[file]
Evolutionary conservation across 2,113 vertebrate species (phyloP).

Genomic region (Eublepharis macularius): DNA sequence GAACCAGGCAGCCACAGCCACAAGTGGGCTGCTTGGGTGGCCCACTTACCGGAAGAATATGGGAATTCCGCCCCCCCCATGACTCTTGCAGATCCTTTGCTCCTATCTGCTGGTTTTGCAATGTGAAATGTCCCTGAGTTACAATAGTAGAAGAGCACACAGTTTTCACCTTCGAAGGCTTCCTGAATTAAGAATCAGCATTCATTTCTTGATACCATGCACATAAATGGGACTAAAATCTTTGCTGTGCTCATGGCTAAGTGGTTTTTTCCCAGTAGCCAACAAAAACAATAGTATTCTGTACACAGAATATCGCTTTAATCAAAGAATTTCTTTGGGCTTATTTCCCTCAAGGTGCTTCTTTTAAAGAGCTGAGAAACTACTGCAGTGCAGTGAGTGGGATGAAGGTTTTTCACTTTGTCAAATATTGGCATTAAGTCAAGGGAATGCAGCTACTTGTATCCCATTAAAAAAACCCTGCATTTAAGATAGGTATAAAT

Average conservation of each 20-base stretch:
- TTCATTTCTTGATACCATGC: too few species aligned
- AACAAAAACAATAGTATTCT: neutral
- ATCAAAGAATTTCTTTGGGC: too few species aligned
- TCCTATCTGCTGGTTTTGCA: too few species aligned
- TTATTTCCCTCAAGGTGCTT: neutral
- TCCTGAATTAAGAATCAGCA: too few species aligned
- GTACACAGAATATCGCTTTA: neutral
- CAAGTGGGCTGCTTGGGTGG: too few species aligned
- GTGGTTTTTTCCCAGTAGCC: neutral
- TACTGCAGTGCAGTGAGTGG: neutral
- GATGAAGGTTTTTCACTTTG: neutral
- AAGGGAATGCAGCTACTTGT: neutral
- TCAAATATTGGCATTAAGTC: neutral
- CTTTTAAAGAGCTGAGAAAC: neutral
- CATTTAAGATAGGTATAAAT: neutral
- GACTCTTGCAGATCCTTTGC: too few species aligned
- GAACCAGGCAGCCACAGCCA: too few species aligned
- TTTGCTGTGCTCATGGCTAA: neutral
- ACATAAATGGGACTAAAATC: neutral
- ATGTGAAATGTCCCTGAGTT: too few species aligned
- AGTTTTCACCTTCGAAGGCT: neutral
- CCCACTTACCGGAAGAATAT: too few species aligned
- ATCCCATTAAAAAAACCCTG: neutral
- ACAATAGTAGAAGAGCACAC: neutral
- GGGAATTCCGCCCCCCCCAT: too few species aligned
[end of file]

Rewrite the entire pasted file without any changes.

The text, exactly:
Evolutionary conservation across 2,113 vertebrate species (phyloP).

Genomic region (Eublepharis macularius): DNA sequence GAACCAGGCAGCCACAGCCACAAGTGGGCTGCTTGGGTGGCCCACTTACCGGAAGAATATGGGAATTCCGCCCCCCCCATGACTCTTGCAGATCCTTTGCTCCTATCTGCTGGTTTTGCAATGTGAAATGTCCCTGAGTTACAATAGTAGAAGAGCACACAGTTTTCACCTTCGAAGGCTTCCTGAATTAAGAATCAGCATTCATTTCTTGATACCATGCACATAAATGGGACTAAAATCTTTGCTGTGCTCATGGCTAAGTGGTTTTTTCCCAGTAGCCAACAAAAACAATAGTATTCTGTACACAGAATATCGCTTTAATCAAAGAATTTCTTTGGGCTTATTTCCCTCAAGGTGCTTCTTTTAAAGAGCTGAGAAACTACTGCAGTGCAGTGAGTGGGATGAAGGTTTTTCACTTTGTCAAATATTGGCATTAAGTCAAGGGAATGCAGCTACTTGTATCCCATTAAAAAAACCCTGCATTTAAGATAGGTATAAAT

Average conservation of each 20-base stretch:
- TTCATTTCTTGATACCATGC: too few species aligned
- AACAAAAACAATAGTATTCT: neutral
- ATCAAAGAATTTCTTTGGGC: too few species aligned
- TCCTATCTGCTGGTTTTGCA: too few species aligned
- TTATTTCCCTCAAGGTGCTT: neutral
- TCCTGAATTAAGAATCAGCA: too few species aligned
- GTACACAGAATATCGCTTTA: neutral
- CAAGTGGGCTGCTTGGGTGG: too few species aligned
- GTGGTTTTTTCCCAGTAGCC: neutral
- TACTGCAGTGCAGTGAGTGG: neutral
- GATGAAGGTTTTTCACTTTG: neutral
- AAGGGAATGCAGCTACTTGT: neutral
- TCAAATATTGGCATTAAGTC: neutral
- CTTTTAAAGAGCTGAGAAAC: neutral
- CATTTAAGATAGGTATAAAT: neutral
- GACTCTTGCAGATCCTTTGC: too few species aligned
- GAACCAGGCAGCCACAGCCA: too few species aligned
- TTTGCTGTGCTCATGGCTAA: neutral
- ACATAAATGGGACTAAAATC: neutral
- ATGTGAAATGTCCCTGAGTT: too few species aligned
- AGTTTTCACCTTCGAAGGCT: neutral
- CCCACTTACCGGAAGAATAT: too few species aligned
- ATCCCATTAAAAAAACCCTG: neutral
- ACAATAGTAGAAGAGCACAC: neutral
- GGGAATTCCGCCCCCCCCAT: too few species aligned